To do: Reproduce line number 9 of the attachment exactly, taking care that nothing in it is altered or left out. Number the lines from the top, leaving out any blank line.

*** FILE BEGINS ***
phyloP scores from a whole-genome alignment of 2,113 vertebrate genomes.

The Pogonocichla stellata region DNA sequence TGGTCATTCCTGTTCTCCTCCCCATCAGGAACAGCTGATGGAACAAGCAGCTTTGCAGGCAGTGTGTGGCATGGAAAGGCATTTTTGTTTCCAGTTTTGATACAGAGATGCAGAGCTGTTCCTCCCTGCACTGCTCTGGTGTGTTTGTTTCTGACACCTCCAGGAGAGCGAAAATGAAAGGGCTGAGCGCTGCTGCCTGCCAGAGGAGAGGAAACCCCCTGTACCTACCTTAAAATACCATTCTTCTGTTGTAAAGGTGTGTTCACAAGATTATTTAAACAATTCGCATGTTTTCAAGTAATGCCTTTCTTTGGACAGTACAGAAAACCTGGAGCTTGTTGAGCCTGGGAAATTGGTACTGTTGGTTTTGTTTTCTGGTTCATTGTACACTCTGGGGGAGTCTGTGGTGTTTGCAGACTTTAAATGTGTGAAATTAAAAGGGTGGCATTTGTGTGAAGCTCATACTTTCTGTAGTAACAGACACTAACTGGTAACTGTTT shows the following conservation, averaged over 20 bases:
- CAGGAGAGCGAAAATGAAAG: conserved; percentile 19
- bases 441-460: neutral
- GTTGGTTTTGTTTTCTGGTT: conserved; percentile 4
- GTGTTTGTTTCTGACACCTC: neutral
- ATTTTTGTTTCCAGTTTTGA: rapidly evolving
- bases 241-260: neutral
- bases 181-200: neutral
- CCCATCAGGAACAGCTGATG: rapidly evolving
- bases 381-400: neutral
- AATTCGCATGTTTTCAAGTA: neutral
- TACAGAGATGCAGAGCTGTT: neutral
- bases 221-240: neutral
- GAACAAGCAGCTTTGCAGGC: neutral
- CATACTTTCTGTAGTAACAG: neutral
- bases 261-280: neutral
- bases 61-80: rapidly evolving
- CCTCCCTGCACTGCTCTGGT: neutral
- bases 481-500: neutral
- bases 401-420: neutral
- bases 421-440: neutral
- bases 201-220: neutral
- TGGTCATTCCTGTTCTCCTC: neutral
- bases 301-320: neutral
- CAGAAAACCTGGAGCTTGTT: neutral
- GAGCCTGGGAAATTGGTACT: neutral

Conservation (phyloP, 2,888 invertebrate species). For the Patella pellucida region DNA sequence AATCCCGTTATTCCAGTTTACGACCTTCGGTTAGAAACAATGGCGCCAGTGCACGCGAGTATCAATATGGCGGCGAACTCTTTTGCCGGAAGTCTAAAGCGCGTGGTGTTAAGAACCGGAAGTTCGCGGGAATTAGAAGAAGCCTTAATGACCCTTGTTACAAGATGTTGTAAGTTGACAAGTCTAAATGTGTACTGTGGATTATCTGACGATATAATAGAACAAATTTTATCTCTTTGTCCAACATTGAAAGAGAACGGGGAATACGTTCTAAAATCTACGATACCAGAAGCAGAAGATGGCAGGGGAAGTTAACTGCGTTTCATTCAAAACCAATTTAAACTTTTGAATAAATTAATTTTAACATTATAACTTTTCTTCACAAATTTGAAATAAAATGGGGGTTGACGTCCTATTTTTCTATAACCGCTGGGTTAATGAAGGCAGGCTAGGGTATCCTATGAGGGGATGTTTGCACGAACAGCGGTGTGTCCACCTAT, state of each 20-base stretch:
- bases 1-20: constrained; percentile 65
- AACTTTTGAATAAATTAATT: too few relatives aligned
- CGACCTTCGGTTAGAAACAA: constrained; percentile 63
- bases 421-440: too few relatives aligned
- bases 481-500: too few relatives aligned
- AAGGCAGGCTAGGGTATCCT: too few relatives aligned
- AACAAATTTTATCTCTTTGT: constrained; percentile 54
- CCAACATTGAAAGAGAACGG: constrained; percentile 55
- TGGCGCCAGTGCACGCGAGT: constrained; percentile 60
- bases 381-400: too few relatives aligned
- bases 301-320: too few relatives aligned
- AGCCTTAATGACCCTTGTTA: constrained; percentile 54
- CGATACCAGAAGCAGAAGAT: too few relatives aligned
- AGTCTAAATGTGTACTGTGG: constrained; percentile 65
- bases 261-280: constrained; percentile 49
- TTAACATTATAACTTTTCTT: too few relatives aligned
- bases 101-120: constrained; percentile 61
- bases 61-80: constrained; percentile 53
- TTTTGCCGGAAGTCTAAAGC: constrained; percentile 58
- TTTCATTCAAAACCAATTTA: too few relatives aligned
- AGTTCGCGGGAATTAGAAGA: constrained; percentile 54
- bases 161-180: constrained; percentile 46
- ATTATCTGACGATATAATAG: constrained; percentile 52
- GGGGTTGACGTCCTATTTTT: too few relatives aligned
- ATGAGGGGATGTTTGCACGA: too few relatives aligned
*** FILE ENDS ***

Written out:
- bases 181-200: neutral